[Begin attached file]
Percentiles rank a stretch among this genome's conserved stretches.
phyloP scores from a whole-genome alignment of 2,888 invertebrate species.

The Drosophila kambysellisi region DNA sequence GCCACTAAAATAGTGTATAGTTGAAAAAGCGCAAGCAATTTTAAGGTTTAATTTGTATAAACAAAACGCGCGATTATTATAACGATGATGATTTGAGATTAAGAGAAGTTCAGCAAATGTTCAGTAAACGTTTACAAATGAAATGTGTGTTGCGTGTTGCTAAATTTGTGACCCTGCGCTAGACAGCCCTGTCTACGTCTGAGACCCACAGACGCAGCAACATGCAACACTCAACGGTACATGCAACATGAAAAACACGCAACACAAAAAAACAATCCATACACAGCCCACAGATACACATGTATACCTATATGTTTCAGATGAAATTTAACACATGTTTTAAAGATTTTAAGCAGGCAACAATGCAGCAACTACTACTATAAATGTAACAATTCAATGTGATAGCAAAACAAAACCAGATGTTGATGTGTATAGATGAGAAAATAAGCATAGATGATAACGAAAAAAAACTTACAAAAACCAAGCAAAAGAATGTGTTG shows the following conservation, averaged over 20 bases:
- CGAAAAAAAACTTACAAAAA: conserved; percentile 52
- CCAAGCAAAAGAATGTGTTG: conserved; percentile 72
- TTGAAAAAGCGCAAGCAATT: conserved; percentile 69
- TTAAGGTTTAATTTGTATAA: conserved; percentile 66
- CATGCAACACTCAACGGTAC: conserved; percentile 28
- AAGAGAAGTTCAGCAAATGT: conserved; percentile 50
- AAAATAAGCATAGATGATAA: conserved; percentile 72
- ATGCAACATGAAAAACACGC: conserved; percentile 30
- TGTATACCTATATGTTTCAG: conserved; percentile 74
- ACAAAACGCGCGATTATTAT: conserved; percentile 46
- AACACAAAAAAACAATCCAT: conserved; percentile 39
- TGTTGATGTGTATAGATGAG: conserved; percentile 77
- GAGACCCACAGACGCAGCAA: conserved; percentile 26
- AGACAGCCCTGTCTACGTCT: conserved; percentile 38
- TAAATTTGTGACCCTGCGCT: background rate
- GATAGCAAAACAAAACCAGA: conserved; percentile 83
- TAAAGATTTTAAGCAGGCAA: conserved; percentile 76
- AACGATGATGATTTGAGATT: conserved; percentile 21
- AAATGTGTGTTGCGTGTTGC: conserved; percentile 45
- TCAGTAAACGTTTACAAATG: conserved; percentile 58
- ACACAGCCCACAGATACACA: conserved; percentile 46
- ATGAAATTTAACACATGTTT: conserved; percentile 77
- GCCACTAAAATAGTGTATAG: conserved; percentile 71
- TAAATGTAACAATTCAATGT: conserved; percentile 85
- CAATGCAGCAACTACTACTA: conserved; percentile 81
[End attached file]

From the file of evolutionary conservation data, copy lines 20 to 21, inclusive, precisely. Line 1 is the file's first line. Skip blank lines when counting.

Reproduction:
- TAAAGATTTTAAGCAGGCAA: conserved; percentile 76
- AACGATGATGATTTGAGATT: conserved; percentile 21